Public borrowing

Public borrowing

Public borrowing and debt

Governments must borrow if their revenue is insufficient to pay for expenditure – a situation called a fiscal deficit. Borrowing, which can be short term or long term, involves the sale of government securities.

Bonds are long term securities that pay a fixed rate of return over a long period until maturity, and are bought by financial institutions and companies looking for a safe return. Bonds issued by the government are called gilts – short for gilt-edged, meaning they are as good as gold and payment of interest and at redemption is guaranteed. Treasury bills are issued into the money markets to help raise short term cash, and last only 90 days, whereupon they are repaid.

Local government borrowing

If the revenue from the council tax and central government support is insufficient to meet spending commitments, local authorities can also borrow by issuing bonds. Only around 25% of local authority spending is financed by local revenue raising, 75% coming from central government and by borrowing.


Public Sector Net Borrowing

If the borrowing requirements of both central and local government is combined, the amount of borrowing required is called the public sector net borrowing (PSNB).  The need to borrow varies considerably with the business cycle.

During periods of economic growth, tax yields rise and spending on welfare payments fall, pushing the public finances towards a surplus.  During periods of economic slowdown, tax yields fall and welfare payments rise, pushing the economy towards a fiscal deficit.

In 2009, the government introduced a new measure of public sector borrowing, called Public Sector Net Borrowing Ex (PSNBEx). This measure excludes payments to the financial sector to ease the credit crisis.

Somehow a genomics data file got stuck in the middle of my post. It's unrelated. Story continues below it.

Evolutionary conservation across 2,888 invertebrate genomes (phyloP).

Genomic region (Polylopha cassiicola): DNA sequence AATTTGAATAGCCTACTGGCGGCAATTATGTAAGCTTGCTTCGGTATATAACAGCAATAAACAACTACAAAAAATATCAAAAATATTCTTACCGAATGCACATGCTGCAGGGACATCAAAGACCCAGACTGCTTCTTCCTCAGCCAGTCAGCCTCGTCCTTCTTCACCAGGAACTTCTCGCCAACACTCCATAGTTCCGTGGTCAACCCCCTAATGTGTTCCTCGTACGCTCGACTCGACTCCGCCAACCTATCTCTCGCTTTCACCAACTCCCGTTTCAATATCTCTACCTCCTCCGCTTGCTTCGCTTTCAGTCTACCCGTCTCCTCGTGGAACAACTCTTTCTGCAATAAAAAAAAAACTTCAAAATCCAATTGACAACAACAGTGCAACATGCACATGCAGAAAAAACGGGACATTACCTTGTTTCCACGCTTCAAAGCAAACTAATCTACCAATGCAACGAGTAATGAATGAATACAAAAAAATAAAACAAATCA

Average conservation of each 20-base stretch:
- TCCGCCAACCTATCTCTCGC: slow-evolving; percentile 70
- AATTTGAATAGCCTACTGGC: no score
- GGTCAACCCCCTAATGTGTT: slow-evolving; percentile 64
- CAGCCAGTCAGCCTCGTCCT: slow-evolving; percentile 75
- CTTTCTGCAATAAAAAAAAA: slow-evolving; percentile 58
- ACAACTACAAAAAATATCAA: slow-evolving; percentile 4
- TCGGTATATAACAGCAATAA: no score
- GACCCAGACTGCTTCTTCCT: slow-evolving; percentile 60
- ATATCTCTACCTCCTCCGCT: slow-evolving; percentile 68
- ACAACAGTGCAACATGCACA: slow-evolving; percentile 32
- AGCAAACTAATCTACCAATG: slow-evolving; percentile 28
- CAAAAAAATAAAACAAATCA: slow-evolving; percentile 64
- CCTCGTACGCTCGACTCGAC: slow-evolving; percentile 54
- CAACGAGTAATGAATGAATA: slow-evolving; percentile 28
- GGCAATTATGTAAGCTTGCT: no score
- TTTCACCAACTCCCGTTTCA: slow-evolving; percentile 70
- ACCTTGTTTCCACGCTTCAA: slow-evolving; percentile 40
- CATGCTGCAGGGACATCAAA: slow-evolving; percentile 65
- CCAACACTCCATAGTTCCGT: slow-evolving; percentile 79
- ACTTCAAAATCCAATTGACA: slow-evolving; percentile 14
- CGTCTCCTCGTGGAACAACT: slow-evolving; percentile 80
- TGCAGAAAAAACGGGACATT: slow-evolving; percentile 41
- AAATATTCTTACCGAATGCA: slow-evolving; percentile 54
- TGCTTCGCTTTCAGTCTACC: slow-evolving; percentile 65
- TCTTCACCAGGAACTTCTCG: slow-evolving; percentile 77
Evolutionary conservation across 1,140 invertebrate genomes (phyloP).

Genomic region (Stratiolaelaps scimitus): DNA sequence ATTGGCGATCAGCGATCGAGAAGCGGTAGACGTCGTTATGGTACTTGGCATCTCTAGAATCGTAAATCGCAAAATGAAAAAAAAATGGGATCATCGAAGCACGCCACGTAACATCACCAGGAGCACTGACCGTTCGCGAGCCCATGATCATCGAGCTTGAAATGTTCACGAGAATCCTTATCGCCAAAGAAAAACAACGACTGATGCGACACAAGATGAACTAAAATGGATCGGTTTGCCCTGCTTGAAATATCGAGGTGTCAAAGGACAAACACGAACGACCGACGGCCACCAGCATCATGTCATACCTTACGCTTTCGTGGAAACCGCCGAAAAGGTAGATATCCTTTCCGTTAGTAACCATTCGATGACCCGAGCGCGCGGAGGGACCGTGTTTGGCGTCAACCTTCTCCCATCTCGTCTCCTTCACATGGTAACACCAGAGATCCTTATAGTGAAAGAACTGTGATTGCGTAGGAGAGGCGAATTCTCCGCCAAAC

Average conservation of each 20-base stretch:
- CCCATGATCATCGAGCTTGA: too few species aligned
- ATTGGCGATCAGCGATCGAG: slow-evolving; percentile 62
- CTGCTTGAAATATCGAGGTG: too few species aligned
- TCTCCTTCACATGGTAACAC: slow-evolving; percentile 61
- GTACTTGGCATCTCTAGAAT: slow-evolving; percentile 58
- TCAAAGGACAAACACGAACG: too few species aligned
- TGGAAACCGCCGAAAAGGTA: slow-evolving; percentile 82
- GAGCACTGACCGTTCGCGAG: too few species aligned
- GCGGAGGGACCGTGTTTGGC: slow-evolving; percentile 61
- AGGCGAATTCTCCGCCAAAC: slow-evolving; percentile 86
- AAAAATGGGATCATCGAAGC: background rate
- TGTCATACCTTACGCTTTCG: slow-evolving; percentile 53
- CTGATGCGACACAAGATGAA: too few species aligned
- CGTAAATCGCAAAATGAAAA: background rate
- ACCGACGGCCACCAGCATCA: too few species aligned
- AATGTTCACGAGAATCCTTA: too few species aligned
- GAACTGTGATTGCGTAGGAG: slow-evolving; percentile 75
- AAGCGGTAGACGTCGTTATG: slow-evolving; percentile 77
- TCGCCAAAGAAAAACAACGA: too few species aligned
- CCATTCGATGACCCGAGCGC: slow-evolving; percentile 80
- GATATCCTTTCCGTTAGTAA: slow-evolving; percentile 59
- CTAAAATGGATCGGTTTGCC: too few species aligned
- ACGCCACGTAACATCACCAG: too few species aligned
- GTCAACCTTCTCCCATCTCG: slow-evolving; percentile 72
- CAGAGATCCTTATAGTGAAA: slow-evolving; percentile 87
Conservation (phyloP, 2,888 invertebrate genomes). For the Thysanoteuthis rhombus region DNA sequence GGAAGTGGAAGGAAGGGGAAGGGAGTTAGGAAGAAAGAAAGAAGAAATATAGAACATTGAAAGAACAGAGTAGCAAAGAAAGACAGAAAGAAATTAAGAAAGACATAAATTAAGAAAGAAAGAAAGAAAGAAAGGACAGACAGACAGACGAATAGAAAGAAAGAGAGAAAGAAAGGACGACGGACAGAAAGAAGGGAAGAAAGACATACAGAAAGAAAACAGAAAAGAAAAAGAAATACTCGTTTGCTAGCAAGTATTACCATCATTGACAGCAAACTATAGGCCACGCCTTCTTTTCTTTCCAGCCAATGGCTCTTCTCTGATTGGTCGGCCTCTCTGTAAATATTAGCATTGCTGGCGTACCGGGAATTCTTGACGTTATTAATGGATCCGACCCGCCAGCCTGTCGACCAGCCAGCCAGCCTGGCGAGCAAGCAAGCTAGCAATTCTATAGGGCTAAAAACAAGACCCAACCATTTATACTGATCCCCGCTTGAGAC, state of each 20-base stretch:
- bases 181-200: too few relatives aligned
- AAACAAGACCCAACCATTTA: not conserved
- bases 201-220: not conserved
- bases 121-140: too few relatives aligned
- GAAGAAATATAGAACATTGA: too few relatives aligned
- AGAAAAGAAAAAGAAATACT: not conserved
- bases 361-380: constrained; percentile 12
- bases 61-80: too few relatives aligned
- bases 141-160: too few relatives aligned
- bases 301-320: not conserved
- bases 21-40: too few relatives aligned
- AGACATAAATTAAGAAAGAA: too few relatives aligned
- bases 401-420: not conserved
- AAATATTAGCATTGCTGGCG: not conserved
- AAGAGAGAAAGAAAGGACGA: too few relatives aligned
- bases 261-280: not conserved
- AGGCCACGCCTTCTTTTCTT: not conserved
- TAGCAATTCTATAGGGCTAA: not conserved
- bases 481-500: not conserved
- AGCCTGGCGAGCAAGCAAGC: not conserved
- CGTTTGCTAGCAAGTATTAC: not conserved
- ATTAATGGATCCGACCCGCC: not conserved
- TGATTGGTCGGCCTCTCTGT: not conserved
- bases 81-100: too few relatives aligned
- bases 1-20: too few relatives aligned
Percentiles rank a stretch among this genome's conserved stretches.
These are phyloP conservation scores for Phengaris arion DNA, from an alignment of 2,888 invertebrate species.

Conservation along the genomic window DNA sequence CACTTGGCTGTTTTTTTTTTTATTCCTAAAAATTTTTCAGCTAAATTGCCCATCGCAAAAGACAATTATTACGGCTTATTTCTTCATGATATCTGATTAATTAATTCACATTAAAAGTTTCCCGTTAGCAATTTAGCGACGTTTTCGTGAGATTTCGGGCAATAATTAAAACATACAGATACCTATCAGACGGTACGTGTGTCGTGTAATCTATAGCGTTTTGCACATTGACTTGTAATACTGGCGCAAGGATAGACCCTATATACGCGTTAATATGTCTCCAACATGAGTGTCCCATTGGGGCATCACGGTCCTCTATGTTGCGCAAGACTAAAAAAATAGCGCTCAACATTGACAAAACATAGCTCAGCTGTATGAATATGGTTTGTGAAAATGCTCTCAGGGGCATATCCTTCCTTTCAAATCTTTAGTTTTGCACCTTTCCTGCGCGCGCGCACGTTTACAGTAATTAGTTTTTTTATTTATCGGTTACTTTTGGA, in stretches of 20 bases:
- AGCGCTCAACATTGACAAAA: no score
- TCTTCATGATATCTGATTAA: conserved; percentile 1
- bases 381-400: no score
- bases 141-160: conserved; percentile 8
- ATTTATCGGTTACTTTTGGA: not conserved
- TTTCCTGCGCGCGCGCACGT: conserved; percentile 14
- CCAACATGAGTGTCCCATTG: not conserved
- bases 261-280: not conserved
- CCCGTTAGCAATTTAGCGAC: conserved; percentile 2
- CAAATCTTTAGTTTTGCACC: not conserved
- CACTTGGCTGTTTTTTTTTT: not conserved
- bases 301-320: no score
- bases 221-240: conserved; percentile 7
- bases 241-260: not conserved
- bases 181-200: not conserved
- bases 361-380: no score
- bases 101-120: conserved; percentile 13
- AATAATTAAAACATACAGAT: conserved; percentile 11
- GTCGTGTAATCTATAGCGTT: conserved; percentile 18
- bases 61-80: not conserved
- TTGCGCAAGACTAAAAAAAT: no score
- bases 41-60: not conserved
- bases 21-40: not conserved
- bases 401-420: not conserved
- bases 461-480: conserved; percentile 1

See: Public Sector Net Borrowing


The Chancellor’s golden rules for borrowing

The Chancellor’s golden rules for sustainable investment are firstly, to balance the books over a trade cycle, and secondly, only to borrow to fund capital projects, such as road building.

Borrowing, and the financial crisis

According to the Institute for Fiscal Studies (IFS), the central government net borrowing requirement in 2009, of approximately £150b, was almost double initial estimates. The main reason for this overshoot was the rescue package for the banking sector, following the global financial crisis.This package included:

  1. £37b for recapitalization of the main banks, RBS, Lloyds and HBOS.

  2. £21b to the Bank of England to help refinance the financial services sector.


Fiscal deficits and the National Debt

Fiscal deficits occur when the revenue received by a government is less than spending during a financial year. These deficits will create the need to borrow by selling government securities – bills and bonds.

What is the national debt?

The national debt is the cumulative amount of annual borrowing that occurs when government spending is greater than revenue.

National debt
Hypothetical example to illustrate how the national debt is calculated.

£b 2014 2015 2016 2017
500 550 600 650
Revenues 480 520 560 670
Borrowing 20 30 40 – 20
Annual fiscal deficit 20 30 40 – 20 (surplus)
Public debt 20 50 90 70

What causes a rising national debt?

A rising national debt can happen when tax revenues fall and government spending rises as the economy slows down or goes into recession, or when householders and firms spend less, so less VAT is collected, and householders and firm receive less income, so revenues from income taxes fall.

Net borrowing (1993 – 2018)

Greek debts

In 2010, Greece needed a massive bail-out from other members of the euro area to cope with debts which were estimated to be running at over 120% of GDP.

Irish debts

In the wake of the financial crisis Ireland had a public deficit in 2010 the equivalent of 32% of its GDP, over ten times the limit set as part of the Stability Pact. To help save the Irish economy from meltdown, and in an attempt to shore up the Euro, the Euro-16 along with the IMF agreed a financial rescue package of €750b. (See European Financial Stability Fund)

See: Fiscal stabilisers and discretionary tax policy